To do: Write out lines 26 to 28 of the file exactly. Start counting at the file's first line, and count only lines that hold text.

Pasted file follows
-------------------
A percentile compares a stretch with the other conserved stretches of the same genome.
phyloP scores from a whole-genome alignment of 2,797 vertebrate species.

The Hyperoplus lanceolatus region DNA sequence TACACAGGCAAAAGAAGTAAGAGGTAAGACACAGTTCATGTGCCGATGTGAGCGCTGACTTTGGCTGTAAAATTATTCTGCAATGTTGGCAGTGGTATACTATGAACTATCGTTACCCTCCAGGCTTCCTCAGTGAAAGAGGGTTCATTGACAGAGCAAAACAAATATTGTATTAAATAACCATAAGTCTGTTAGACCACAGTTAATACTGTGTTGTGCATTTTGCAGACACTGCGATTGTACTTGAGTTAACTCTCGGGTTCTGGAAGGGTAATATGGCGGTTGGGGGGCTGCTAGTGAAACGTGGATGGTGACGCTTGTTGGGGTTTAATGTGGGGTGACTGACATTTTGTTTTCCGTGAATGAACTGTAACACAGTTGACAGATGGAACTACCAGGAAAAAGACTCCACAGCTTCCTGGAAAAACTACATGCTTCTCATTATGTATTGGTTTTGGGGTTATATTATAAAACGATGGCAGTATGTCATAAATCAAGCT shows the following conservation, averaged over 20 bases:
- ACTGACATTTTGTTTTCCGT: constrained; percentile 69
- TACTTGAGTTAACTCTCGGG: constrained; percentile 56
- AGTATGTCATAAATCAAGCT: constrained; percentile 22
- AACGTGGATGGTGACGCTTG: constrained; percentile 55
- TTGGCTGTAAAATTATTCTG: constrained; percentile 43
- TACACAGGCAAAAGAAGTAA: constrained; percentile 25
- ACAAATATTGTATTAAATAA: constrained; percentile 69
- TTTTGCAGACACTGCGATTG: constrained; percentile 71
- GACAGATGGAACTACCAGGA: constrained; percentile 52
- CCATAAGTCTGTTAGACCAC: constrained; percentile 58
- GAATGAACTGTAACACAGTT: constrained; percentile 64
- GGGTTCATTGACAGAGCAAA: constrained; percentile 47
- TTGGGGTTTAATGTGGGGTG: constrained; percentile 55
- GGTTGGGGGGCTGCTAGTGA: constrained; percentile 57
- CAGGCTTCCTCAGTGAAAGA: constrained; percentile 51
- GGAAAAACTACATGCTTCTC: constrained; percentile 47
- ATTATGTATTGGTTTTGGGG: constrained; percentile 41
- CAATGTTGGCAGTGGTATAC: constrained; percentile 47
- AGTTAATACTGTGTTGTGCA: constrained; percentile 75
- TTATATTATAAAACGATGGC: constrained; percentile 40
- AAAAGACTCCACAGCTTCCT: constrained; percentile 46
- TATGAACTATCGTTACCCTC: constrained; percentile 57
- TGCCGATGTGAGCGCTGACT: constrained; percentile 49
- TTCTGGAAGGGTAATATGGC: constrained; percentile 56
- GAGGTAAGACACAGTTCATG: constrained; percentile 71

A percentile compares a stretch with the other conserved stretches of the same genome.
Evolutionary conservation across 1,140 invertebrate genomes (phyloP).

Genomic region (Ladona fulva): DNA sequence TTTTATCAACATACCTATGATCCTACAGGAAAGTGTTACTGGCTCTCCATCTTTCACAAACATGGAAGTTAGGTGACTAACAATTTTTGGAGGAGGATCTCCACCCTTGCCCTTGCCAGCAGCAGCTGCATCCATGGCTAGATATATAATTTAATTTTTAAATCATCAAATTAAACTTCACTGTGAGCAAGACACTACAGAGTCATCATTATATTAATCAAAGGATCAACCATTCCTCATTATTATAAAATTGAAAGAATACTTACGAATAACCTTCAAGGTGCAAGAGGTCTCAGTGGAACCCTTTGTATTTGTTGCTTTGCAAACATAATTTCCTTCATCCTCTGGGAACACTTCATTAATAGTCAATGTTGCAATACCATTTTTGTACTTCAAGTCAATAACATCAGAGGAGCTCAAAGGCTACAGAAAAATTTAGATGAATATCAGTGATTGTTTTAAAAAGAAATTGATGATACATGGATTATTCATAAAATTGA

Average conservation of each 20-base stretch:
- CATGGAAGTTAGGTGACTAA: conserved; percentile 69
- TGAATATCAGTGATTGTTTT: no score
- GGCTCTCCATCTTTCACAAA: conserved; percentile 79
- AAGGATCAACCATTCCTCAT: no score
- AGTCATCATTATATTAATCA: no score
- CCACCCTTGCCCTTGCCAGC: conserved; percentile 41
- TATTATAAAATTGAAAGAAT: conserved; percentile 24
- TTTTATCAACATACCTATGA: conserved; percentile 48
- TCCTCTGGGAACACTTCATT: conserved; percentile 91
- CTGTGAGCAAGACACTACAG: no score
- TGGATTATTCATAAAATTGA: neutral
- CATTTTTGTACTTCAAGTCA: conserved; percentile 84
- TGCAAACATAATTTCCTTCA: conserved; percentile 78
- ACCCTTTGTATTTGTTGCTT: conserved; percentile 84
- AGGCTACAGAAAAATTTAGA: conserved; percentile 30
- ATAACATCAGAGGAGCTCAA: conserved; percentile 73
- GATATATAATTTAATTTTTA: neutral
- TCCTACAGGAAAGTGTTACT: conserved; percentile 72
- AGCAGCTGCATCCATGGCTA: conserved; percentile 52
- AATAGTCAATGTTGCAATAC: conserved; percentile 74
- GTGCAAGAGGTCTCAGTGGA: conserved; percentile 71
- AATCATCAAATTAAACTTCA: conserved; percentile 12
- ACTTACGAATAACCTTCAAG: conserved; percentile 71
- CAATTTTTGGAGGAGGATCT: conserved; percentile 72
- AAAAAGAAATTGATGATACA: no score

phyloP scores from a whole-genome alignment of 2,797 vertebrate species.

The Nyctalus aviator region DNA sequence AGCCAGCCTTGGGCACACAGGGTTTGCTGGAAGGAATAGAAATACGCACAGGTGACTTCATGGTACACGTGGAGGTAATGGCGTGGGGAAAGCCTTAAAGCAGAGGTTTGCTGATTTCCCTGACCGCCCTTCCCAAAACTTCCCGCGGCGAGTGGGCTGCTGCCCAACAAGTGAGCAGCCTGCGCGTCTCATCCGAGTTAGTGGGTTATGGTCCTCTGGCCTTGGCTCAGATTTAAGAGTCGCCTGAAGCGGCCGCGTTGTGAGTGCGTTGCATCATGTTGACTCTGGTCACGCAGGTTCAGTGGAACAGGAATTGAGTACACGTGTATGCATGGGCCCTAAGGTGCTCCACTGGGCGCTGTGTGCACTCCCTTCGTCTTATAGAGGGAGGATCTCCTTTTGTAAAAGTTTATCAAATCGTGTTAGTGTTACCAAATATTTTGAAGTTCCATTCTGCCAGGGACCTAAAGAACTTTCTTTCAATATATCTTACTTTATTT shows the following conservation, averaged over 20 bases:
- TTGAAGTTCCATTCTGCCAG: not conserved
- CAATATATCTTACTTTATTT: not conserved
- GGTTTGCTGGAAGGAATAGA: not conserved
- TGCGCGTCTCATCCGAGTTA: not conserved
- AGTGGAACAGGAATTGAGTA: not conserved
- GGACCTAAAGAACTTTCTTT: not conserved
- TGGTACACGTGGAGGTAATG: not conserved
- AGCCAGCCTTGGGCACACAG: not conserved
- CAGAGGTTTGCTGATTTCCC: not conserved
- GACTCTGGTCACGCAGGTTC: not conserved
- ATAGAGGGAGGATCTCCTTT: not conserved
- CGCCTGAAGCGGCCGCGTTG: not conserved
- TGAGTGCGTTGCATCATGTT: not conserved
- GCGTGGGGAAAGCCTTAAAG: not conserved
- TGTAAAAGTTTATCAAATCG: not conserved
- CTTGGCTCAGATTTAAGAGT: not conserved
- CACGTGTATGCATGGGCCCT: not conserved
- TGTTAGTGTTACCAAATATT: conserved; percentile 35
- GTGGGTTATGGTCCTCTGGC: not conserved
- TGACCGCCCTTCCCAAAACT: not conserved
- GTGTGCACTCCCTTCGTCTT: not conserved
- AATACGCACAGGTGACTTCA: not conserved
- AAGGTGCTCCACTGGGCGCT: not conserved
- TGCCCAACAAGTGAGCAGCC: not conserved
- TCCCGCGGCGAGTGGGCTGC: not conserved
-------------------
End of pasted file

- TGCCGATGTGAGCGCTGACT: constrained; percentile 49
- TTCTGGAAGGGTAATATGGC: constrained; percentile 56
- GAGGTAAGACACAGTTCATG: constrained; percentile 71